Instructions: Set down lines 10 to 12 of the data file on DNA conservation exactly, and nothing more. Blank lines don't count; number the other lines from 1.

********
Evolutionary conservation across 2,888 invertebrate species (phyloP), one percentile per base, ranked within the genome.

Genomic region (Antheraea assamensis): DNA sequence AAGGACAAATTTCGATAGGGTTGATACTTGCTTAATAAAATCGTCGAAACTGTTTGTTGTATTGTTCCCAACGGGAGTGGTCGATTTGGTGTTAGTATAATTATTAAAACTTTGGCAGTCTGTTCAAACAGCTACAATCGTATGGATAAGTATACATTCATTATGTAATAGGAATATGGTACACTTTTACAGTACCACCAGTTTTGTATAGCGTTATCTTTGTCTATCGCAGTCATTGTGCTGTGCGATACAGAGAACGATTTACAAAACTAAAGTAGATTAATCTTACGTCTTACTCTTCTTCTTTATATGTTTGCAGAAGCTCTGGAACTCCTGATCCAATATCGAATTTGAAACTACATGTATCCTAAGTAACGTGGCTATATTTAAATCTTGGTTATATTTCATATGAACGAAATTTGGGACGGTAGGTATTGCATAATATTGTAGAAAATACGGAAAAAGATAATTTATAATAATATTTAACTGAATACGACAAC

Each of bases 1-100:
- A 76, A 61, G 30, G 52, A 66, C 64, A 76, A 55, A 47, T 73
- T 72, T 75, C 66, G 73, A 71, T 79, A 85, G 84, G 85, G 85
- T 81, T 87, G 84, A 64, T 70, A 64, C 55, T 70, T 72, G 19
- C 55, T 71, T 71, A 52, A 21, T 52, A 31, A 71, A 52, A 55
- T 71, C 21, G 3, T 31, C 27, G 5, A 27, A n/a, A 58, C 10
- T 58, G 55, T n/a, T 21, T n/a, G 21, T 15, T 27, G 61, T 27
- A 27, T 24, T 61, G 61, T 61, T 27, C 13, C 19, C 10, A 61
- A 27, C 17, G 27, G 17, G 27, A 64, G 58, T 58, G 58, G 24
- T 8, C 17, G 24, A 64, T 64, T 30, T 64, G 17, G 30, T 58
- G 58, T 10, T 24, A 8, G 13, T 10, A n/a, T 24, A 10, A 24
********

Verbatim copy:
- A 27, T 24, T 61, G 61, T 61, T 27, C 13, C 19, C 10, A 61
- A 27, C 17, G 27, G 17, G 27, A 64, G 58, T 58, G 58, G 24
- T 8, C 17, G 24, A 64, T 64, T 30, T 64, G 17, G 30, T 58